The 1-2-3 program on Monday, August 9 will show you how to do a modified Cat-Cow. In Cat you will learn to stretch the upper back without overdoing it, and how and why not to round the lower back in the process. In Cow I will teach how to restrict the concave sway in the lower back while giving a satisfying stretch through the thoracic spine where it will do no harm. You will learn how to invite the right amount of movement in the right parts of your spine.
If you would like to join the Cat-Cow class but have not yet subscribed to the 1-2-3 program, sign up now for your 7-day Gokhale Exercise Free Trial.
1-2-3 Move happens daily with Esther at 9:45 a.m. (Pacific Time)
Gokhale Fitness with Eric runs Mondays, Wednesdays, Fridays from 7–7:25 a.m.
(Pacific Time), and Tuesdays, Thursdays, Saturdays from 3–3:25 p.m. (Pacific Time)
Great article! When I was
Great article! When I was given this exercise to do in Physical Therapy for my lower back and right hip osteoarthritis, I "felt" is was not good for my body .... especially from the information I have learned from you Esther! Even though it is a very termporary position, purposely arching the back and dropping the pelvic region just did not feel right, and I stopped doing them.
I also noticed the blue curved sofa chair in the photo above .... what a horrible piece of furniture for posture! I recall an article you had awhile back about how the furniture over the past decades has degraded our healthy natural posture forms - this is a perfect example!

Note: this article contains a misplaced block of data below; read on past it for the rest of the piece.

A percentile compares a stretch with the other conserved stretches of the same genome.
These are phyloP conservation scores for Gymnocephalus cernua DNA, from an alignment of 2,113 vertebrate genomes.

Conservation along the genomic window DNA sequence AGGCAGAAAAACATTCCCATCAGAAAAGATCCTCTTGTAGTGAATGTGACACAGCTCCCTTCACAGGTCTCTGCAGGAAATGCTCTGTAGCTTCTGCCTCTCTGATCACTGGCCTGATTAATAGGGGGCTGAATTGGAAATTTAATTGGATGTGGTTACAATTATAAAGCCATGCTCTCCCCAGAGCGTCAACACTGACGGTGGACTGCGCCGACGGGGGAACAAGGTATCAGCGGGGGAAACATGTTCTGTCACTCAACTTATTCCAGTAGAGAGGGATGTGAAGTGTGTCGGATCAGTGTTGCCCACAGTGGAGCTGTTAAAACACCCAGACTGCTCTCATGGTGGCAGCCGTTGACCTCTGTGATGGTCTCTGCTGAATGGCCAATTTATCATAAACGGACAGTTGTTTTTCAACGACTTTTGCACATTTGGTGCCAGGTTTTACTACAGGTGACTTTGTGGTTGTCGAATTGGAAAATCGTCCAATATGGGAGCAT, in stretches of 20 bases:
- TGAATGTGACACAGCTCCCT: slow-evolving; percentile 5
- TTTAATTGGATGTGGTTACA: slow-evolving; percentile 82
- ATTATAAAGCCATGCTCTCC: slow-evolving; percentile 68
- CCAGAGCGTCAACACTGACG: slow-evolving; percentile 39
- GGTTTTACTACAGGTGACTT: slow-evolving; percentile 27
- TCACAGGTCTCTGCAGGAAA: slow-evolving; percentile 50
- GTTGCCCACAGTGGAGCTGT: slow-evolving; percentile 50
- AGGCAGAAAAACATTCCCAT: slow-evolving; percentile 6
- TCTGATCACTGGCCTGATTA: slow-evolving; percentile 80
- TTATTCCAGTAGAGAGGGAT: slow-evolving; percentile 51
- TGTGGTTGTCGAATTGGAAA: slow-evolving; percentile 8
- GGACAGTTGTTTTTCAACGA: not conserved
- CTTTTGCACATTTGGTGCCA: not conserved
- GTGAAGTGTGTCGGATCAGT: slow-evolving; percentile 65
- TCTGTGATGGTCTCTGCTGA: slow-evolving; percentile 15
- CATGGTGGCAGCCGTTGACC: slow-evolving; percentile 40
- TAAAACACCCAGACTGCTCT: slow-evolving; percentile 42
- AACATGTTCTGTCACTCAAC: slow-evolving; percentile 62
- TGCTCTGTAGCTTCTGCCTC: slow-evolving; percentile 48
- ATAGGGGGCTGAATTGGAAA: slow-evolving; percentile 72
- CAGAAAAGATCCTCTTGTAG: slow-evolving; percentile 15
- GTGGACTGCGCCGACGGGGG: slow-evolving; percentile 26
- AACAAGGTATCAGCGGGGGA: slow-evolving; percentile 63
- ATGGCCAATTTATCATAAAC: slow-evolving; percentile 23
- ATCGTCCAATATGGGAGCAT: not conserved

Thank you for such informative articles Esther. Because of you, the past decade I have been increasingly mindful of my posture and every day functional movements (I am a 62 y/o former personal trainer). The first thing I notice about someone (including young children) is their posture; unfortunately the majority of them are not good ...
Thank goodness for the
Thank goodness for the feedback we get from our bodies! And glad that your body and eye are getting tuned with time.
Whenever I see poor posture around me, I remember that human beings are, thankfully, pretty resilient - and I hope for the particular person that they will not suffer. And then I redouble my efforts to get this work more widely available!
Thanks for this article - and
Thanks for this article - and many before - helping us to improve our posture by first recognizing habits that are detrimental to our posture.
Always very infomative. Keep up your excellent work. Thanks, Esther!
Thanks for the feedback - and
Thanks for the feedback - and so glad to be of service.
What are your thoughts on a
What are your thoughts on a standing cat-cow? Your comments in this article refer to the horizontal orientation.
My trainer has had me doing a standing 20 reps of one, followed by a standing 20 reps of the other. cat-cow.
For me, this is a standing exaggerated J-spine 20 times followed by a standing 20 reps of a pelvic thrust. Should I discontinue this?
I believe the arguments
I believe the arguments against the horizontal version carry over to the standing version. I'll try to bring this up in the August 9 program - hope you can join (or watch the posted recording in the following 24 hours).